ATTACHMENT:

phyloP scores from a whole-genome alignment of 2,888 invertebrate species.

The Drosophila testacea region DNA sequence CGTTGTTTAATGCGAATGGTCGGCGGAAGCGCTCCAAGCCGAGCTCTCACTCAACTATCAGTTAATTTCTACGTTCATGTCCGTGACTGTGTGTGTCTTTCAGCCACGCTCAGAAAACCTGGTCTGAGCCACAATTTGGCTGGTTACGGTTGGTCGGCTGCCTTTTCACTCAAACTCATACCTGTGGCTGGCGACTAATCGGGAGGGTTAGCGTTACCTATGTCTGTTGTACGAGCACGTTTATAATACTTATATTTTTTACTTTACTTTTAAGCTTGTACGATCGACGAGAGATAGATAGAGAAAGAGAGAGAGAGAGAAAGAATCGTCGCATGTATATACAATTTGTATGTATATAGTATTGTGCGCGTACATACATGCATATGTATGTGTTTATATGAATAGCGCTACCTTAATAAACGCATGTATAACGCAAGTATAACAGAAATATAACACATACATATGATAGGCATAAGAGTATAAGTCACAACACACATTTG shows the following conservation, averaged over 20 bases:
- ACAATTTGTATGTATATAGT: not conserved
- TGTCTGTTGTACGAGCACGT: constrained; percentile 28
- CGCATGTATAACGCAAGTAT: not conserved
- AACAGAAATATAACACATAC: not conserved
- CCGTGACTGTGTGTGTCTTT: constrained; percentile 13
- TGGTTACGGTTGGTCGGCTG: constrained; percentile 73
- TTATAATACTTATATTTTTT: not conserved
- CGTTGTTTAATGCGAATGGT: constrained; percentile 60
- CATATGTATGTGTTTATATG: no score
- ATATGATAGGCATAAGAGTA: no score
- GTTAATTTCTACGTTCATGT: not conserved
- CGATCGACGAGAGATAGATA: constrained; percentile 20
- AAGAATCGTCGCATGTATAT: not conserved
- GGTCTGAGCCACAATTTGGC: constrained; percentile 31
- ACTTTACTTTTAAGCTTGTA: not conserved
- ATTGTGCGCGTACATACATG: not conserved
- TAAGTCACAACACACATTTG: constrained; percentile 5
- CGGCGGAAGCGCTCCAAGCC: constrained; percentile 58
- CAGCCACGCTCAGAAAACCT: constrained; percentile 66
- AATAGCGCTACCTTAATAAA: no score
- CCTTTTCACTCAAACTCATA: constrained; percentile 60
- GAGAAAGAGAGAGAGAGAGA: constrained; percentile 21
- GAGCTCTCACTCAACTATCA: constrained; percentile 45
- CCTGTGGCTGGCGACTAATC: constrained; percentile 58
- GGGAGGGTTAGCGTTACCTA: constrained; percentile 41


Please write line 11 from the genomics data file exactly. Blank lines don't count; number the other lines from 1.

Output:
- CATATGTATGTGTTTATATG: no score